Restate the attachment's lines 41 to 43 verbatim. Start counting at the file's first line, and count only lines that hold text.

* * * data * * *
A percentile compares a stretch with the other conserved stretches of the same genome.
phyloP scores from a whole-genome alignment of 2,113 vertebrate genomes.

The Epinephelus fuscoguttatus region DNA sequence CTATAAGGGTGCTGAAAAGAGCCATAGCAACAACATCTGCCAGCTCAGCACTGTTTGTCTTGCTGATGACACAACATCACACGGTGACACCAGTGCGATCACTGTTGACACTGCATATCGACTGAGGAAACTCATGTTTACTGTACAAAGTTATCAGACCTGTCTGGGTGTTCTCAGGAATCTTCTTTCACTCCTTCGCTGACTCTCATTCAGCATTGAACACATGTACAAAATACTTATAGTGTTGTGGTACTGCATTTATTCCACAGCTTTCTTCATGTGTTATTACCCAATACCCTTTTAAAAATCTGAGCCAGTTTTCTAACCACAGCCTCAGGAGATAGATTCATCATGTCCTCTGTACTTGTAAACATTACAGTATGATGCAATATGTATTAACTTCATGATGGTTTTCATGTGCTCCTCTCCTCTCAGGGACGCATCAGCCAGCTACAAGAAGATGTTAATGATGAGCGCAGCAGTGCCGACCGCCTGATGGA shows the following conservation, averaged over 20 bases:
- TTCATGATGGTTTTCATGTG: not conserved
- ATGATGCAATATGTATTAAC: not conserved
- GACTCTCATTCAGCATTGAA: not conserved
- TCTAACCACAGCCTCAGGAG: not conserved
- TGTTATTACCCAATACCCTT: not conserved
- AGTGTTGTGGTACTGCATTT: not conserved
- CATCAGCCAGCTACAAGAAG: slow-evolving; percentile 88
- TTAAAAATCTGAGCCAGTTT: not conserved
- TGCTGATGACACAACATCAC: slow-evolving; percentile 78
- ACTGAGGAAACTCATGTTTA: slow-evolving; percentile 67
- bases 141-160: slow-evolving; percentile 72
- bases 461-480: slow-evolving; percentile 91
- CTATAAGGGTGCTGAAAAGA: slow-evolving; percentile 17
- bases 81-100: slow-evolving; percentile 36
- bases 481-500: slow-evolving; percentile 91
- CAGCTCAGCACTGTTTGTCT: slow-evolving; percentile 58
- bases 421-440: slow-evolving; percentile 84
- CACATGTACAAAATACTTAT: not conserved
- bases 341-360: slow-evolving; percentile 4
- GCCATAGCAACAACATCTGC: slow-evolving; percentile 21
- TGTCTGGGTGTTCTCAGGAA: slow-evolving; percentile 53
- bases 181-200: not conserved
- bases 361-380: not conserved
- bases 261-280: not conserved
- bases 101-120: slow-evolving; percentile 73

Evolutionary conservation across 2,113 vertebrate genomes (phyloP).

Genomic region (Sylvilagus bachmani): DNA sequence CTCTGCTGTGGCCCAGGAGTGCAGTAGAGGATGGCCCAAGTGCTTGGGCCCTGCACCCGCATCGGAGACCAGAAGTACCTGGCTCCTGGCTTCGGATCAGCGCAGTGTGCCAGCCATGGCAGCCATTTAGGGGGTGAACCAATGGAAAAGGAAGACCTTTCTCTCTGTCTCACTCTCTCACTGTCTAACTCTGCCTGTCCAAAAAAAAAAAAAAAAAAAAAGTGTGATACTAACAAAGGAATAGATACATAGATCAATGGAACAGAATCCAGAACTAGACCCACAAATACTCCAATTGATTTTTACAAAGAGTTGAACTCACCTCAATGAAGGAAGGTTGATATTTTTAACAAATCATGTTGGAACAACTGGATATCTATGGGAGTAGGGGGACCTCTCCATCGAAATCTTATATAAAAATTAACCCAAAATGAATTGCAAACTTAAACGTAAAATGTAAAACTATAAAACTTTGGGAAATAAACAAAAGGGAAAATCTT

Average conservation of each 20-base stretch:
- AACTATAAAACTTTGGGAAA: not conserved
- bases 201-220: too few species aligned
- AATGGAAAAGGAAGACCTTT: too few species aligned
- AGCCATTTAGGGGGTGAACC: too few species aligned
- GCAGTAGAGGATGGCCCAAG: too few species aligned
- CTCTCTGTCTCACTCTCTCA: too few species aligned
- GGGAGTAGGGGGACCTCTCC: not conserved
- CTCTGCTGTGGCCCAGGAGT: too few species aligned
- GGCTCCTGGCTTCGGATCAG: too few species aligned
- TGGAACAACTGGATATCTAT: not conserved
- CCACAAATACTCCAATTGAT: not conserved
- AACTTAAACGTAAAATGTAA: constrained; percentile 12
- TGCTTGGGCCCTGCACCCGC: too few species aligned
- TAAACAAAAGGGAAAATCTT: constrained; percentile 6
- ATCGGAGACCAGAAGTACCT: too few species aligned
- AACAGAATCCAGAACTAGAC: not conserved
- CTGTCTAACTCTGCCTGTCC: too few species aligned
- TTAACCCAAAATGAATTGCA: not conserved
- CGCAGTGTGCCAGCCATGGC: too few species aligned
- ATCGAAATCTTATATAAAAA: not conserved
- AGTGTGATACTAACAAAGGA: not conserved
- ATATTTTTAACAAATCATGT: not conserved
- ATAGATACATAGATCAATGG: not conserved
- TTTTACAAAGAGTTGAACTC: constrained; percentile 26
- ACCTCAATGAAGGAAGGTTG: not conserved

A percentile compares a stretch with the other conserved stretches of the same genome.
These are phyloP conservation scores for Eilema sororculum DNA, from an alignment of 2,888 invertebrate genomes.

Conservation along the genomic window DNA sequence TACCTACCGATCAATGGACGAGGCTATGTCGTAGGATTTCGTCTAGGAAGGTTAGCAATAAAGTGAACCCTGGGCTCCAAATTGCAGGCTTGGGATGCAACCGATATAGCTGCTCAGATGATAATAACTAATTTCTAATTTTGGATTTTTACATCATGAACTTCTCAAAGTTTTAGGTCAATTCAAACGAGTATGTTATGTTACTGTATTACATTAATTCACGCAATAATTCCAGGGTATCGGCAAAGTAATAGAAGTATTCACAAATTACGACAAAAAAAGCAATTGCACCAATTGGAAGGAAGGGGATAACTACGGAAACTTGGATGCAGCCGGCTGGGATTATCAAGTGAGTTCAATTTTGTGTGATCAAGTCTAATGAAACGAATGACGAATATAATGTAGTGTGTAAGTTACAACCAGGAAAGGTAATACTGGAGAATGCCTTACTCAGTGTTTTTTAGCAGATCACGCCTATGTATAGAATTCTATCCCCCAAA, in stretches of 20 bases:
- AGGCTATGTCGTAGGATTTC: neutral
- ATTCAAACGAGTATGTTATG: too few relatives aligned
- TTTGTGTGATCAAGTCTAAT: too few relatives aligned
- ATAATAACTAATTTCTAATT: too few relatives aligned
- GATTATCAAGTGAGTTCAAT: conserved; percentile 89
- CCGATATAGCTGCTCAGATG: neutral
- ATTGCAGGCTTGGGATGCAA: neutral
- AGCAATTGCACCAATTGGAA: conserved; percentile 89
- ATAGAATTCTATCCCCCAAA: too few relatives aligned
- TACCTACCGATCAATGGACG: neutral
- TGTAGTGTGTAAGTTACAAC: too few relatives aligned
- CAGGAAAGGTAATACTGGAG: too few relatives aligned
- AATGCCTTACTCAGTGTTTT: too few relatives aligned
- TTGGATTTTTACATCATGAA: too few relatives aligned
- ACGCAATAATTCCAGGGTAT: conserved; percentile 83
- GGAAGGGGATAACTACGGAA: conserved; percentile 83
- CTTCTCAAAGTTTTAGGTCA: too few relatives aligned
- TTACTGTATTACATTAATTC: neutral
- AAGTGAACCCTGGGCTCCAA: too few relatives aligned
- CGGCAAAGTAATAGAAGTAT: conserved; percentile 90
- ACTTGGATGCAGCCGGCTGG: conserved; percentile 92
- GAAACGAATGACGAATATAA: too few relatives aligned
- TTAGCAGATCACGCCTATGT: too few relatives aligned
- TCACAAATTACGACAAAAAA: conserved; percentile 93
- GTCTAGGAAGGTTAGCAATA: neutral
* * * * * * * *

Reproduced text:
- TGGAACAACTGGATATCTAT: not conserved
- CCACAAATACTCCAATTGAT: not conserved
- AACTTAAACGTAAAATGTAA: constrained; percentile 12